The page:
GOP's Lugar Rejects Cheney's Criticism

Discussion in 'Politics & Religion' started by Landis82, Jan 8, 2010.

  1. Republican Lugar Rejects Cheney’s Obama Criticism


    Viola Gienger

    Jan. 8 (Bloomberg)

    Richard Lugar, the top Republican on the Senate Foreign Relations Committee, defended President Barack Obama’s handling of recent terrorism threats, taking issue with former Vice President Dick Cheney’s criticism.

    “It’s unfair,” Lugar said in an interview for Bloomberg Television’s “Political Capital with Al Hunt,” airing this weekend. “I think the president is focused.”

    Cheney, who frequently has led Republican attacks on the Democratic president since leaving office a year ago, told Politico on Dec. 29 that Obama “is trying to pretend we are not at war” with a “low-key response” to the Dec. 25 attempt to ignite a bomb aboard a flight to Detroit.

    To the contrary, Obama has demonstrated “firmness” and “decisiveness,” Lugar, who represents Indiana, said. “That’s been the antidote to the criticism.”

    Still, the U.S. may be focusing too much on Afghanistan at a time when al-Qaeda is finding havens in other hot spots such as Yemen and Somalia, Lugar said. Umar Farouk Abdulmutallab, the 23-year-old Nigerian indicted in the Detroit plane plot, allegedly received his training in Yemen.

    “I suspect that we will have to try to think through why we went to Afghanistan,” Lugar, 77, said.

    ‘Nation-Building’

    After eliminating the al-Qaeda training camps there, the U.S. undertook “nation-building” beyond traditional development aid, he said. Projects such as advancing democracy, ensuring girls can attend school and promoting agriculture to replace poppy cultivation, while laudable, have cost “tens of thousands of people, hundreds of billions of dollars,” he said.

    “And now we find even Afghanistan is not exactly making the progress we hoped,” Lugar said.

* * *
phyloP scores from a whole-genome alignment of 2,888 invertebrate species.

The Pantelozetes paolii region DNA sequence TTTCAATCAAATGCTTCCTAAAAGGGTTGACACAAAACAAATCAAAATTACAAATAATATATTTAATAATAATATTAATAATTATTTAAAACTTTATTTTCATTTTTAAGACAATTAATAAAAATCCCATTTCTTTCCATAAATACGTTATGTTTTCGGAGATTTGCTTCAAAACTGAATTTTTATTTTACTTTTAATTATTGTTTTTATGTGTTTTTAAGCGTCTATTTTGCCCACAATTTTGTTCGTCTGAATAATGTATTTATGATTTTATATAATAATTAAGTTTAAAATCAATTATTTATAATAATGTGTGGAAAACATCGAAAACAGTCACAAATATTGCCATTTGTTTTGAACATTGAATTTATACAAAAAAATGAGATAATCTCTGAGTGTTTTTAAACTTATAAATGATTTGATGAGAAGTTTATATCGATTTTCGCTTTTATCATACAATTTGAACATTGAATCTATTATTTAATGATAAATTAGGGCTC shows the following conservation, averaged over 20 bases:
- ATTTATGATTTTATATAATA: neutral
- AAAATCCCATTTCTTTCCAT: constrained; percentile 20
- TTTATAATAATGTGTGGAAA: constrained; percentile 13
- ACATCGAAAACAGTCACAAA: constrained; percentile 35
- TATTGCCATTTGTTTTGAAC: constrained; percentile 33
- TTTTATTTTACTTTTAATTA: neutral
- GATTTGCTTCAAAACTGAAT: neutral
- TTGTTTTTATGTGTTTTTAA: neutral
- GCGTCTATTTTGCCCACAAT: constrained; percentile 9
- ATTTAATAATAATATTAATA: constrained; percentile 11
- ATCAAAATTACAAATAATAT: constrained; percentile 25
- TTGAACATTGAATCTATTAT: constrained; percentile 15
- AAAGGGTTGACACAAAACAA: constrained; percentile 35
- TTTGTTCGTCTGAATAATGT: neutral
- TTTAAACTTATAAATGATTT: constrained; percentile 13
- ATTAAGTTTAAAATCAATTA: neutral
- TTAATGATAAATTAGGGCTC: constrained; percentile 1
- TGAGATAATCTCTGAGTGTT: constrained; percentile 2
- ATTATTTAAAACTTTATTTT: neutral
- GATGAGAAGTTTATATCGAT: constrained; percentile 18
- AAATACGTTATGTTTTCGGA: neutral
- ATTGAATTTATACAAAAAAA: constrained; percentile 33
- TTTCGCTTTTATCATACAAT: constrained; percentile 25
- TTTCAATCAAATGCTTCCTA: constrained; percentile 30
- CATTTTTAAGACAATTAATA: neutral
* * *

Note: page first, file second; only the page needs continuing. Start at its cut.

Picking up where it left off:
U.S. intelligence agencies have heeded the potential threats from unstable states such as Yemen and Somalia, and will have to do more to understand the origins of terrorist attacks and why young Muslims get involved, Lugar said.

    “We have to see the comprehensive nature of this, how many countries have potentially failing governments or very weak governments in which al-Qaeda could” have some influence, Lugar said.

    As airline security improves, al-Qaeda and other terrorists targeting the U.S. will seek other ways to attack, Lugar said.

    Americans “may be inclined to feel that once you solve the aircraft problem, somehow or other you’re in better shape,” Lugar said.

    Opposition in Iran

    The administration has properly calibrated its support for the opposition in Iran, verbally and through activities such as ensuring they have access to telecommunications that allow them to maintain contact.

    “We ought to indicate that, as a matter of fact, that we support liberty,” Lugar said. “We support the building of institutions.”

    One pivot point in countries such as Iran or Yemen or Pakistan has been the young people, Lugar said. While some are leading the way in challenging autocratic regimes such as the one in Iran, others are susceptible to the lures of extremist ideology, he said.

    “Our intelligence focus has got to be very comprehensively on why young people would go in this direction, and if they do, who they are,” Lugar said.

    By contrast, in Iran, “the young people are well ahead of us” and taking charge of the situation, Lugar said. “With the young people, the promise is the best, I think.”

    Violent Young Men

    Two researchers at the government-chartered U.S. Institute of Peace agree that the understanding of why and how young men turn violent or become extremists is limited. Policies or programs focused solely on providing jobs or education may miss the point, they say.

    “The dynamics of this are more complicated,” said Marc Sommers, a senior fellow at the institute in Washington and an associate research professor at Tufts University’s Fletcher School in Medford, Massachusetts.

    Factors may include what society demands for a young man to be recognized as a successful adult, such as land or housing to provide for a family, Sommers said.

    “They have a term for this in West Africa: It’s a youth man,” said Sommers, who will present his findings later this month with another fellow, U.S. Army Colonel Matt Venhaus, who is conducting related research for the Defense Department.

    “There is an assumption that young men are inherently dangerous in places that are volatile,” Sommers said. “It’s not true.” The question sometimes boils down to “what must they do to avoid a situation where they’re looked on as a failure.”